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I am trying to create a simple cable tester, that needs to check continuity of a multiwire cable.

My first thought was to connect all wires at one end to a positive voltage, and connect LEDs at the other end.

If there are 5 wires inside the cable, this would test continuity of all 5 wires at once. 5V to all wires at one end, LEDs and resistors at the other end. If all 5 wires are good, 5 LEDs will light up.

This would work fine - but if any wire was shorted to another wire, it would give a false positve.

Any thoughts about how to create a simple continuity tester that could test multiple wires at one time, but also not give false positives if any of the wires were shorted to each other?

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  • \$\begingroup\$ Clearly if you short them intentionally on one end to 5V as you say, you won't be able to test for shorts between them. To check for shorts you need to test all the combinations of one end and the other separately (well, you might be able to reduce the number of combinations in based on the previous results). \$\endgroup\$
    – Eugene Sh.
    Commented Mar 2, 2021 at 19:40

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Figure 1. A 555 pulse generator driving a CD4017 ring counter will do the job. Image source: Electronics Hub.

You just connect your wires between the 4017 pins and the LEDs. On a good cable each LED will turn on in sequence, one at a time. A missing LED will indicate a break and a double will indicate a short. The 4017 can be daisy chained to expand for any number of cores.

See the linked article or thousands of others on the web. Once you get the idea then read the datasheet to help your understanding further and to learn how to read datasheets. Have fun.

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Eugene Sh. is correct, every wire must be tested separately. There are other considerations as well.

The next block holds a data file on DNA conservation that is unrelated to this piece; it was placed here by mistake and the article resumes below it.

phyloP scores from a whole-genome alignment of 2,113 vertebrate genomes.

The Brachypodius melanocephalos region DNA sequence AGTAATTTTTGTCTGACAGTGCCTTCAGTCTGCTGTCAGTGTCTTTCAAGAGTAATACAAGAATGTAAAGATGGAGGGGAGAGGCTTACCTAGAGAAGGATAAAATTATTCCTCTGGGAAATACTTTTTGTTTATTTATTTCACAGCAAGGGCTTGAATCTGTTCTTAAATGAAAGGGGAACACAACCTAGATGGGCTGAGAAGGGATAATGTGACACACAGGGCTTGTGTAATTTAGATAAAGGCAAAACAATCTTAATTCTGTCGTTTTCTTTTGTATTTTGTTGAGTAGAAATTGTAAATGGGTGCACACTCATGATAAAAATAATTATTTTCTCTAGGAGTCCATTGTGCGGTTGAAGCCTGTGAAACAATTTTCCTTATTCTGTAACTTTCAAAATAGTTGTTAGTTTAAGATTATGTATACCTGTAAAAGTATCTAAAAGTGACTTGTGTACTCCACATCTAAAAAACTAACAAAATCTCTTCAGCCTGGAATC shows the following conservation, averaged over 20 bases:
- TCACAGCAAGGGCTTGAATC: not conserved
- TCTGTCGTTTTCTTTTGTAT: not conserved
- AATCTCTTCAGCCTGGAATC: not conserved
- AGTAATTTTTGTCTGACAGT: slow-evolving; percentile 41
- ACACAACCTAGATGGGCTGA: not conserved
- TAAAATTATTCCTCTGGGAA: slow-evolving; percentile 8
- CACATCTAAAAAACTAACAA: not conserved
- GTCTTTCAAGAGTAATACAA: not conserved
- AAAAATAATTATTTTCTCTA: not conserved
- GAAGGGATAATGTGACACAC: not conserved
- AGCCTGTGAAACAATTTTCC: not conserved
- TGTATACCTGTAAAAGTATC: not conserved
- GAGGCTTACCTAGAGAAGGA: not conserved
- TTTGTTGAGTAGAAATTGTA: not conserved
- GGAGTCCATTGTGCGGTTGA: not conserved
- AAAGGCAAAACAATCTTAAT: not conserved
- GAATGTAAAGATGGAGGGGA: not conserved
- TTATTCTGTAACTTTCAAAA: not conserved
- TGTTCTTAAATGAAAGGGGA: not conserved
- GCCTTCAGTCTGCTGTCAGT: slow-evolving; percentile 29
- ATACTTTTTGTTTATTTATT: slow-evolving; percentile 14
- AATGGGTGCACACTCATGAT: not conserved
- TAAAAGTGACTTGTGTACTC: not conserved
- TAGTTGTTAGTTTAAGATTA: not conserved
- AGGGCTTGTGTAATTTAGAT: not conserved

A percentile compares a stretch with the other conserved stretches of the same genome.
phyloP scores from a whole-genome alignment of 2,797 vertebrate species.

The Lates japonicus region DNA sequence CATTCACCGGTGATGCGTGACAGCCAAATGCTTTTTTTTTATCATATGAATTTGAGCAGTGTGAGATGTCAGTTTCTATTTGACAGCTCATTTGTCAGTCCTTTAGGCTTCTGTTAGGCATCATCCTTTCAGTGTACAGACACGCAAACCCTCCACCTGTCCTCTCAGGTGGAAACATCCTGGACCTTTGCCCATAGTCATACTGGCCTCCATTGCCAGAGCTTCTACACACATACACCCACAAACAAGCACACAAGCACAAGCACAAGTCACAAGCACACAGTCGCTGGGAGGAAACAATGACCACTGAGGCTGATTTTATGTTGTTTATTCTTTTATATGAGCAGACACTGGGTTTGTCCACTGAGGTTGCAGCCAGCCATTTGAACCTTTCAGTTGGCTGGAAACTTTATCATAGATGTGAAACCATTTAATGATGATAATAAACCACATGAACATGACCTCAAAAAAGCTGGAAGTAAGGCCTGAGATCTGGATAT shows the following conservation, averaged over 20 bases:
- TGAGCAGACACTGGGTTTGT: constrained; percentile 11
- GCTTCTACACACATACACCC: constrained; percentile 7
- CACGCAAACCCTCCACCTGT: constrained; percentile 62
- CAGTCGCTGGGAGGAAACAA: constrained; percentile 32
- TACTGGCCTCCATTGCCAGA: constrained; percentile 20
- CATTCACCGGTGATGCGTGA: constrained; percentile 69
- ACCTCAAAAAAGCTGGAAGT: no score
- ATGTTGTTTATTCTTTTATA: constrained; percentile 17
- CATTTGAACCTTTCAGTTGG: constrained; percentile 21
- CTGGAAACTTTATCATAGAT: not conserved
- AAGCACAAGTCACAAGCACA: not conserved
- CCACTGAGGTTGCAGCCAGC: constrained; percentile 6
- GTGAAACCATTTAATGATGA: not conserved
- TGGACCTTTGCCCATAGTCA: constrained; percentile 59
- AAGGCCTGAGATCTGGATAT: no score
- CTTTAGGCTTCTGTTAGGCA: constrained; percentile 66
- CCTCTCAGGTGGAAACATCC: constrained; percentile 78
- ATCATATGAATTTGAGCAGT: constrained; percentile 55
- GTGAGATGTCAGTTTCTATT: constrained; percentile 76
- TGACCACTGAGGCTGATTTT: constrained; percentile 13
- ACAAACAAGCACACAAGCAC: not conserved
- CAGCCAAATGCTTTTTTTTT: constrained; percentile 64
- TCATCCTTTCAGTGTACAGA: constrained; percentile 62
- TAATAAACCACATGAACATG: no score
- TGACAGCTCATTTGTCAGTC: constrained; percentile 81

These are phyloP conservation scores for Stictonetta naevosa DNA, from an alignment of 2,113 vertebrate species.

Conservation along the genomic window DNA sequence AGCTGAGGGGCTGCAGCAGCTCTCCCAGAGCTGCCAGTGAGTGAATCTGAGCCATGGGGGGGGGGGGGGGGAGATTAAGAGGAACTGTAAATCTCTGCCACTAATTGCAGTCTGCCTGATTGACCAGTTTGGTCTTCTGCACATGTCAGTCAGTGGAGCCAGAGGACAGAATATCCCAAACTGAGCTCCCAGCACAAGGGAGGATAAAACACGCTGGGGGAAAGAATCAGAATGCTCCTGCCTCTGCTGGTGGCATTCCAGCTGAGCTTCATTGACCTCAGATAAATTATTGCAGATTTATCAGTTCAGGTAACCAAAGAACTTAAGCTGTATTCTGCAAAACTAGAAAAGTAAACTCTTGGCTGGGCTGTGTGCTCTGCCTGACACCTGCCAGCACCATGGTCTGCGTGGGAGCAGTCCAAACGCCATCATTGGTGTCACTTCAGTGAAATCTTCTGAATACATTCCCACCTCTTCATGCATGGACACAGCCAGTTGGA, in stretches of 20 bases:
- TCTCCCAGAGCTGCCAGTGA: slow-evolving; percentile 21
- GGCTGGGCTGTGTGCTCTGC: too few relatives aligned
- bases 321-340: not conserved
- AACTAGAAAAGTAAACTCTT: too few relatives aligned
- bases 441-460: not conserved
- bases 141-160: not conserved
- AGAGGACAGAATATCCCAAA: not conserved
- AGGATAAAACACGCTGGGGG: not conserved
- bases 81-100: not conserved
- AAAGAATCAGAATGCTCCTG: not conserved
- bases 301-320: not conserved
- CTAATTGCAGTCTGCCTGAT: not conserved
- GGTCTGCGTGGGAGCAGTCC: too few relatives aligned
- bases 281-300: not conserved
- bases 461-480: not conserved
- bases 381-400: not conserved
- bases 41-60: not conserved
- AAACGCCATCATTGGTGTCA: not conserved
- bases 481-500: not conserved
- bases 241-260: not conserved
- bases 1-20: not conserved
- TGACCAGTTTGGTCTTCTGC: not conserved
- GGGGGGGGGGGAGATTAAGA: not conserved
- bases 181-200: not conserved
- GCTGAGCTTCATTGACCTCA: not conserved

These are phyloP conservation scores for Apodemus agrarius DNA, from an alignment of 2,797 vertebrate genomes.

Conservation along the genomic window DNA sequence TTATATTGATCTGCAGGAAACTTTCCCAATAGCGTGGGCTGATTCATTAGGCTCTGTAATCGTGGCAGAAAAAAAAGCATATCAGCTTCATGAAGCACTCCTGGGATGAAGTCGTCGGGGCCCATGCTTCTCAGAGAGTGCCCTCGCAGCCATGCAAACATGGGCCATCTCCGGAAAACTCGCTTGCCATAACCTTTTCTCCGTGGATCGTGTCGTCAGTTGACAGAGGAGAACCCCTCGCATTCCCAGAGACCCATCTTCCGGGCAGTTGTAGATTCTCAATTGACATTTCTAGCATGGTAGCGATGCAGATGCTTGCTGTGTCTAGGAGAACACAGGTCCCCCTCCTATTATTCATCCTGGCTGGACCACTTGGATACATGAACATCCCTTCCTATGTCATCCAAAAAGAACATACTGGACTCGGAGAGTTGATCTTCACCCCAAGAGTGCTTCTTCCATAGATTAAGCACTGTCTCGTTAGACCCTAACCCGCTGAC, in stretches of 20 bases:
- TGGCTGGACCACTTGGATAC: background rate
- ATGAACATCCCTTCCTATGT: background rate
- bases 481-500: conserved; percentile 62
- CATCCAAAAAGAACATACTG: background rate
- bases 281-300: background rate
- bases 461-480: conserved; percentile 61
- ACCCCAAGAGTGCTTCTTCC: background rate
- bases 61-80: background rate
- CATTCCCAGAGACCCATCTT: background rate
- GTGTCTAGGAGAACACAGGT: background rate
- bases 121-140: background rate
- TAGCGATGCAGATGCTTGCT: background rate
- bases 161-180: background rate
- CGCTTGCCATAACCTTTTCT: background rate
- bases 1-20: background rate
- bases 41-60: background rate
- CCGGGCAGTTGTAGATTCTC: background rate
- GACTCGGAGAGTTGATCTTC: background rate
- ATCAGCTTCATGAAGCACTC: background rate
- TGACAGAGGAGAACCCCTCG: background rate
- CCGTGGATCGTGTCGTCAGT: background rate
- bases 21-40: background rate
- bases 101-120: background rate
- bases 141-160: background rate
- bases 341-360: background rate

1. If the cable is very long or in a coil or wrapped on a spool there could be a deadly charge stored in the cable and each wire needs to be shorted to ground via a large value resistor (=>10kOhm) prior to testing.
  2. A wire can test good with a basic continuity test and still fail in use under load. This could be due to a problem with the insulation breaking down. This can be tested with a high voltage megohmmeter also known as a "megger". The unit is dialed to 400,600,1000V etc.. depending on the upper max rating of the wire insulation and usually tested to see if there is greater than 10,000,000 ohms of resistance. Sometimes wires only test bad when they are wet etc..
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    \$\begingroup\$ How does a "deadly charge" accumulate in a coiled or spooled cable? \$\endgroup\$
    – Transistor
    Commented Mar 2, 2021 at 20:46
  • \$\begingroup\$ triboelectricity, previous use, ... \$\endgroup\$ Commented Mar 2, 2021 at 22:52
  • \$\begingroup\$ I should have clarified that the coil would have to be made of wire several thousand feet long. I have seen submarine cables store a charge just sitting in their storage crate. \$\endgroup\$ Commented Mar 3, 2021 at 23:44

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